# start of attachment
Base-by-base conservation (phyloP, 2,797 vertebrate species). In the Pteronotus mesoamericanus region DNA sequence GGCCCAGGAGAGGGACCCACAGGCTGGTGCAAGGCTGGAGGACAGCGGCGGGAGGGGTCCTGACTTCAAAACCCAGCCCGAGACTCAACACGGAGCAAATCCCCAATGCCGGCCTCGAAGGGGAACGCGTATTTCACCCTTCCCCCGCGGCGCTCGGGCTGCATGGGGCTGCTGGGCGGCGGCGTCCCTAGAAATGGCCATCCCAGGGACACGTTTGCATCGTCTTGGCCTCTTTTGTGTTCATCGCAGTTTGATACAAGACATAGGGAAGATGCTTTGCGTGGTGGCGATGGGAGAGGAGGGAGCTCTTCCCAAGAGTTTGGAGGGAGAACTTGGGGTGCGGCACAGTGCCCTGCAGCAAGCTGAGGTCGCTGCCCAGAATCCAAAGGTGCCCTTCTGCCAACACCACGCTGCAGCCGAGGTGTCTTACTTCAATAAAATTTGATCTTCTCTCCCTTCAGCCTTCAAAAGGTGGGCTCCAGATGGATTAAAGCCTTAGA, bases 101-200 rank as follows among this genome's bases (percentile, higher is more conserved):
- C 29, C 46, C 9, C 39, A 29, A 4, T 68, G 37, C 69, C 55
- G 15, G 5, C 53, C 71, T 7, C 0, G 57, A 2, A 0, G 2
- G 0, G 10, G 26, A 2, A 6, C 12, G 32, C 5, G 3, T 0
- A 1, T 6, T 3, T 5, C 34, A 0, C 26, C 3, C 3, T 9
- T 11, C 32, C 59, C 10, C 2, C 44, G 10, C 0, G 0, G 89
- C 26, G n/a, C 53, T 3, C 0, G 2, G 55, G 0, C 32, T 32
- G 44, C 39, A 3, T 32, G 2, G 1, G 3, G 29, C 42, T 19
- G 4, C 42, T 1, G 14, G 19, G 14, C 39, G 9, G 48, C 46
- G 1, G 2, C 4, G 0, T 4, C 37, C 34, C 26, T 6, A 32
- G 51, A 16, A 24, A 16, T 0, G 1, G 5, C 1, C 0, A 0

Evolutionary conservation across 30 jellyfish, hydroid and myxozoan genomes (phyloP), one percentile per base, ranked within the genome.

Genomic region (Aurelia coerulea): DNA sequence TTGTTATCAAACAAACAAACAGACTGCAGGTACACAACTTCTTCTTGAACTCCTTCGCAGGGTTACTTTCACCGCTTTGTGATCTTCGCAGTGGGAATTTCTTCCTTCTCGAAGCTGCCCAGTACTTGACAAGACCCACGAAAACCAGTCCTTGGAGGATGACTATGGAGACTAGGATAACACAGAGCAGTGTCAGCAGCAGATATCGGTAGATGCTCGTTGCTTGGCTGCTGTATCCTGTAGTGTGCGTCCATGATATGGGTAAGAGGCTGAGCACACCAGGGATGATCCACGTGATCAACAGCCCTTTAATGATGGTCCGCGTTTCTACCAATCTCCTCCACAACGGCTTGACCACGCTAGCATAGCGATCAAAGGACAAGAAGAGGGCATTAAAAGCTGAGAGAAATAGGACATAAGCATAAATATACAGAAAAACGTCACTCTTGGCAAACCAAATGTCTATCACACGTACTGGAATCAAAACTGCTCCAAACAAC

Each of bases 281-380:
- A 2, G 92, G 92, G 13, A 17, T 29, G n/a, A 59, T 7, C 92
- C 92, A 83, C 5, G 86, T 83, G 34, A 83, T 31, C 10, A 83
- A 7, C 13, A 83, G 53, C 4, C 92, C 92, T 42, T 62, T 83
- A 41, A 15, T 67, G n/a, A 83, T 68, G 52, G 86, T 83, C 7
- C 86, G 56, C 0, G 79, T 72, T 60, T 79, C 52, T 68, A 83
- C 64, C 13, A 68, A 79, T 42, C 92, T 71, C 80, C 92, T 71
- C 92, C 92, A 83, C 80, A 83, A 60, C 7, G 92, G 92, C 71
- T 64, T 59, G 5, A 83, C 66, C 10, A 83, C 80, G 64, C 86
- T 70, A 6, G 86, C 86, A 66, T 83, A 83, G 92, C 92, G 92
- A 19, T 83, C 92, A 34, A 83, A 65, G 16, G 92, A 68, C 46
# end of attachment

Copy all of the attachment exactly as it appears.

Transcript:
Base-by-base conservation (phyloP, 2,797 vertebrate species). In the Pteronotus mesoamericanus region DNA sequence GGCCCAGGAGAGGGACCCACAGGCTGGTGCAAGGCTGGAGGACAGCGGCGGGAGGGGTCCTGACTTCAAAACCCAGCCCGAGACTCAACACGGAGCAAATCCCCAATGCCGGCCTCGAAGGGGAACGCGTATTTCACCCTTCCCCCGCGGCGCTCGGGCTGCATGGGGCTGCTGGGCGGCGGCGTCCCTAGAAATGGCCATCCCAGGGACACGTTTGCATCGTCTTGGCCTCTTTTGTGTTCATCGCAGTTTGATACAAGACATAGGGAAGATGCTTTGCGTGGTGGCGATGGGAGAGGAGGGAGCTCTTCCCAAGAGTTTGGAGGGAGAACTTGGGGTGCGGCACAGTGCCCTGCAGCAAGCTGAGGTCGCTGCCCAGAATCCAAAGGTGCCCTTCTGCCAACACCACGCTGCAGCCGAGGTGTCTTACTTCAATAAAATTTGATCTTCTCTCCCTTCAGCCTTCAAAAGGTGGGCTCCAGATGGATTAAAGCCTTAGA, bases 101-200 rank as follows among this genome's bases (percentile, higher is more conserved):
- C 29, C 46, C 9, C 39, A 29, A 4, T 68, G 37, C 69, C 55
- G 15, G 5, C 53, C 71, T 7, C 0, G 57, A 2, A 0, G 2
- G 0, G 10, G 26, A 2, A 6, C 12, G 32, C 5, G 3, T 0
- A 1, T 6, T 3, T 5, C 34, A 0, C 26, C 3, C 3, T 9
- T 11, C 32, C 59, C 10, C 2, C 44, G 10, C 0, G 0, G 89
- C 26, G n/a, C 53, T 3, C 0, G 2, G 55, G 0, C 32, T 32
- G 44, C 39, A 3, T 32, G 2, G 1, G 3, G 29, C 42, T 19
- G 4, C 42, T 1, G 14, G 19, G 14, C 39, G 9, G 48, C 46
- G 1, G 2, C 4, G 0, T 4, C 37, C 34, C 26, T 6, A 32
- G 51, A 16, A 24, A 16, T 0, G 1, G 5, C 1, C 0, A 0

Evolutionary conservation across 30 jellyfish, hydroid and myxozoan genomes (phyloP), one percentile per base, ranked within the genome.

Genomic region (Aurelia coerulea): DNA sequence TTGTTATCAAACAAACAAACAGACTGCAGGTACACAACTTCTTCTTGAACTCCTTCGCAGGGTTACTTTCACCGCTTTGTGATCTTCGCAGTGGGAATTTCTTCCTTCTCGAAGCTGCCCAGTACTTGACAAGACCCACGAAAACCAGTCCTTGGAGGATGACTATGGAGACTAGGATAACACAGAGCAGTGTCAGCAGCAGATATCGGTAGATGCTCGTTGCTTGGCTGCTGTATCCTGTAGTGTGCGTCCATGATATGGGTAAGAGGCTGAGCACACCAGGGATGATCCACGTGATCAACAGCCCTTTAATGATGGTCCGCGTTTCTACCAATCTCCTCCACAACGGCTTGACCACGCTAGCATAGCGATCAAAGGACAAGAAGAGGGCATTAAAAGCTGAGAGAAATAGGACATAAGCATAAATATACAGAAAAACGTCACTCTTGGCAAACCAAATGTCTATCACACGTACTGGAATCAAAACTGCTCCAAACAAC

Each of bases 281-380:
- A 2, G 92, G 92, G 13, A 17, T 29, G n/a, A 59, T 7, C 92
- C 92, A 83, C 5, G 86, T 83, G 34, A 83, T 31, C 10, A 83
- A 7, C 13, A 83, G 53, C 4, C 92, C 92, T 42, T 62, T 83
- A 41, A 15, T 67, G n/a, A 83, T 68, G 52, G 86, T 83, C 7
- C 86, G 56, C 0, G 79, T 72, T 60, T 79, C 52, T 68, A 83
- C 64, C 13, A 68, A 79, T 42, C 92, T 71, C 80, C 92, T 71
- C 92, C 92, A 83, C 80, A 83, A 60, C 7, G 92, G 92, C 71
- T 64, T 59, G 5, A 83, C 66, C 10, A 83, C 80, G 64, C 86
- T 70, A 6, G 86, C 86, A 66, T 83, A 83, G 92, C 92, G 92
- A 19, T 83, C 92, A 34, A 83, A 65, G 16, G 92, A 68, C 46